Uma rara e reveladora entrevista com Jony Ive, o homem por trás do design da Apple

Na última apresentação de produtos da Apple realizada da semana passada, faltou uma coisa muito importante, e não foi nenhum feature do iPad novo. Faltou a presença de Steve Jobs no palco apresentando. Ter Steve no palco era a personificação das pessoas da Apple que pensavam nos produtos que tanto amamos. Steve e sua obsessão quase doentia se foram, e na semana passada vimos o CEO da companhia, Tim Cook, fazer de mestre de cerimônias e faltou.

Quem acompanha a história da Apple, sabe que nos últimos quase 20 anos, Steve teve ao seu lado o homem com a extraordinária e desafiadora missão de traduzir em desenho industrial, as idéias dos times da Apple. Se um produto é feito de idéia e execução, Sir Jonathan Ive, senior vice-president of industrial design da Apple é o grande responsável pela execução. Ou seja, todo e qualquer produto da Apple que você viu nos últimos anos, foi pensado e desenhado por Jony Ive e sua equipe.

Steve se foi, mas a Apple vai continuar a produzir produtos lindos e revolucionários, ao menos do ponto de vista de design, ao menos enquanto Jony Ive estiver lá.

Tim Cook no palco apresentando os produtos da Apple não faz o menor sentido, pra qualquer um que sabe a importância da contribuição de Jony para a Apple ser o que ela é. O homem que deveria estar lá é Ive. Ive no palco seria uma chance de voltarmos a ter o criador apresentando suas criações, assim com Steve fazia. Mas ele não está. Por quê?

Dizem que a explicação é fácil e se refere ao fato de que Jony é tímido, avesso aos palcos, entrevistas e extremamente crítico de seu próprio trabalho. Prova disso é que mesmo estando há quase 20 anos à frente do design da Apple, muita gente só ouviu falar dele há pouco tempo e a maioria nem o conhece.

Para mim, que fiz a escola de Desenho Industrial, Jony Ive tem dupla importância. Além da sua responsabilidade e contribuição para os produtos da Apple, ele é provavelmente o ‘colega’ com o trabalho de maior representatividade da história contemporânea.

Toda esta introdução foi para dizer que Jony Ive deu recentemente uma rara entrevista ao Jornal London Evening Standard que você pode ler neste link.

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O histórico encontro de Bill Gates e Steve Jobs, revisto 5 anos depois

No segundo semestre de 2007 o mundo tinha acabado de conhecer os iPhones, os tablets não tinham vingado, o conceito de apps e app stores ainda não existia. O Facebook engatinhava e o Google não era a potência que é. O mundo era basicamente Microsoft e Apple. Era justamente o momento imediatamente antes de toda esta revolução de coisas que aconteceram em apenas 5 anos. Nesta entrevista histórica realizada com Bill Gates e Steve Jobs, juntos, pelo AllThingsDigital, podemos ver como tudo começava a se desenhar na cabeça destes dois gênios revolucionários da história da tecnologia. Bill Gates ainda na ativa, Steve Jobs com aparência saudável. Os dois donos do mundo.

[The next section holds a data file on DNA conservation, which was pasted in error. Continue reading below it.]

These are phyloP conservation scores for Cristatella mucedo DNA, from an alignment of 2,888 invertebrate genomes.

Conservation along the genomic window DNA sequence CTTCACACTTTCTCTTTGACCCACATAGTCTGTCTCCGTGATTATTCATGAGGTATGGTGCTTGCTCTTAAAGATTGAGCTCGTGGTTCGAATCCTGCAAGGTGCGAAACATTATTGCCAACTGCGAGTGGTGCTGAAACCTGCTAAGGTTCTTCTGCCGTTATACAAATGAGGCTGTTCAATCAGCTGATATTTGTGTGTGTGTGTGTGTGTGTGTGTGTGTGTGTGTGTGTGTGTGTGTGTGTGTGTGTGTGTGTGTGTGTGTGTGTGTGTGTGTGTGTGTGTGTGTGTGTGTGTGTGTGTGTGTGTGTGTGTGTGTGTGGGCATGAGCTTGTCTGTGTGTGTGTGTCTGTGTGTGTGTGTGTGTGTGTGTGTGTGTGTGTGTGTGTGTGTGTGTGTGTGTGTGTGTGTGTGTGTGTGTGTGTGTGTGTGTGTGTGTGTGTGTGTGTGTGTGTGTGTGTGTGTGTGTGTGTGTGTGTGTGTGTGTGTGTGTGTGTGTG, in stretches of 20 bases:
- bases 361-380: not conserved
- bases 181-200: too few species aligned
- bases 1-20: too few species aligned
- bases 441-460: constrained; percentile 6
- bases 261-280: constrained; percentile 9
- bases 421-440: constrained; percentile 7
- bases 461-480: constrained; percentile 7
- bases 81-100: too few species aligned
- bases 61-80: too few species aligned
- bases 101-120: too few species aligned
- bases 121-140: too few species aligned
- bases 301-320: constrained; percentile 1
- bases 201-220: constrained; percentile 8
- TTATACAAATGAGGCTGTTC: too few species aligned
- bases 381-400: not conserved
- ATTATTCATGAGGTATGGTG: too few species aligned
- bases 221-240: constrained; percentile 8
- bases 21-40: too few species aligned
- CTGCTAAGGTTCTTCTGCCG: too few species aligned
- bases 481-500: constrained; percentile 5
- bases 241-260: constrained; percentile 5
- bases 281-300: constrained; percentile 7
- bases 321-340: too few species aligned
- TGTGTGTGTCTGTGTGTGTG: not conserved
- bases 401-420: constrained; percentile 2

Uma edição da entrevista foi passada recentemente pela Globo News com comentários de Pedro Dória. (Via René de Paula)

Se você quiser ver, na íntegra, os quase 90 minutos da entrevista estão abaixo.

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A história do iPhone (e tudo que o envolve)

A cNET fez este videográfico em homenagem a Steve Jobs contando a história do iPhone e tudo que está a sua volta (a internet, os processadores, o design, etc). Muito interessante, traz vários personagens e fatos relevantes. Um ótimo resumo de 3 minutos pra entender como chegamos até aqui. (Via André Araújo)

CNET UK Presents: History of the iPhone, dedicated to the memory of Steve Jobs from Drew Stearne on Vimeo.

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David Pogue, sobre a saída de Steve Jobs

Excelente artigo do colunista do New York Times, David Pogue, sobre a saída de Steve Jobs do cargo de CEO da Apple em 24 de agosto de 2011. David destaca o quanto a Apple esteve (e ainda está) ligada à personalidade de seu brilhante co-fundador e, até então, CEO, reforça que a empresa ainda tem anos de estratégia bem encaminhados, mas teme sobre o futuro a longo prazo da companhia sem o visionário no seu comando.

Abaixo a reprodução do artigo de David Pogue publicado no site do New York Times em 25 de agosto de 2011.

Thor Swift for The New York Times - Steven P. Jobs at a product event in 2007.

“Steve Jobs Reshaped Industries

When Steve Jobs resigned as the chief executive of Apple on Wednesday, his note to the public and the Apple board was short and classy. The gist was this: “I have always said if there ever came a day when I could no longer meet my duties and expectations as Apple’s C.E.O., I would be the first to let you know. Unfortunately, that day has come.”

As you can imagine, this news is rocking the world — and not just the tech world. Mr. Jobs, after all, has almost single-handedly reshaped a stunning range of industries: music, TV, movies, software, cellphones, and cloud computing. The products he’s shepherded into existence with single-minded vision read like a Top 10 list, or a Top 50 list, of the world’s most successful inventions: Macintosh. iPod. iPhone. iTunes. iMovie. iPad.

He’s done pretty well for Apple stockholders, too. Ten years ago Apple’s stock was at $9 a share; today, it’s $376. Apple is neck-and-neck with Exxon Mobil for the title of world’s most valuable company.

Most of the reactions online today read like obituaries — for Steve Jobs, if not for Apple.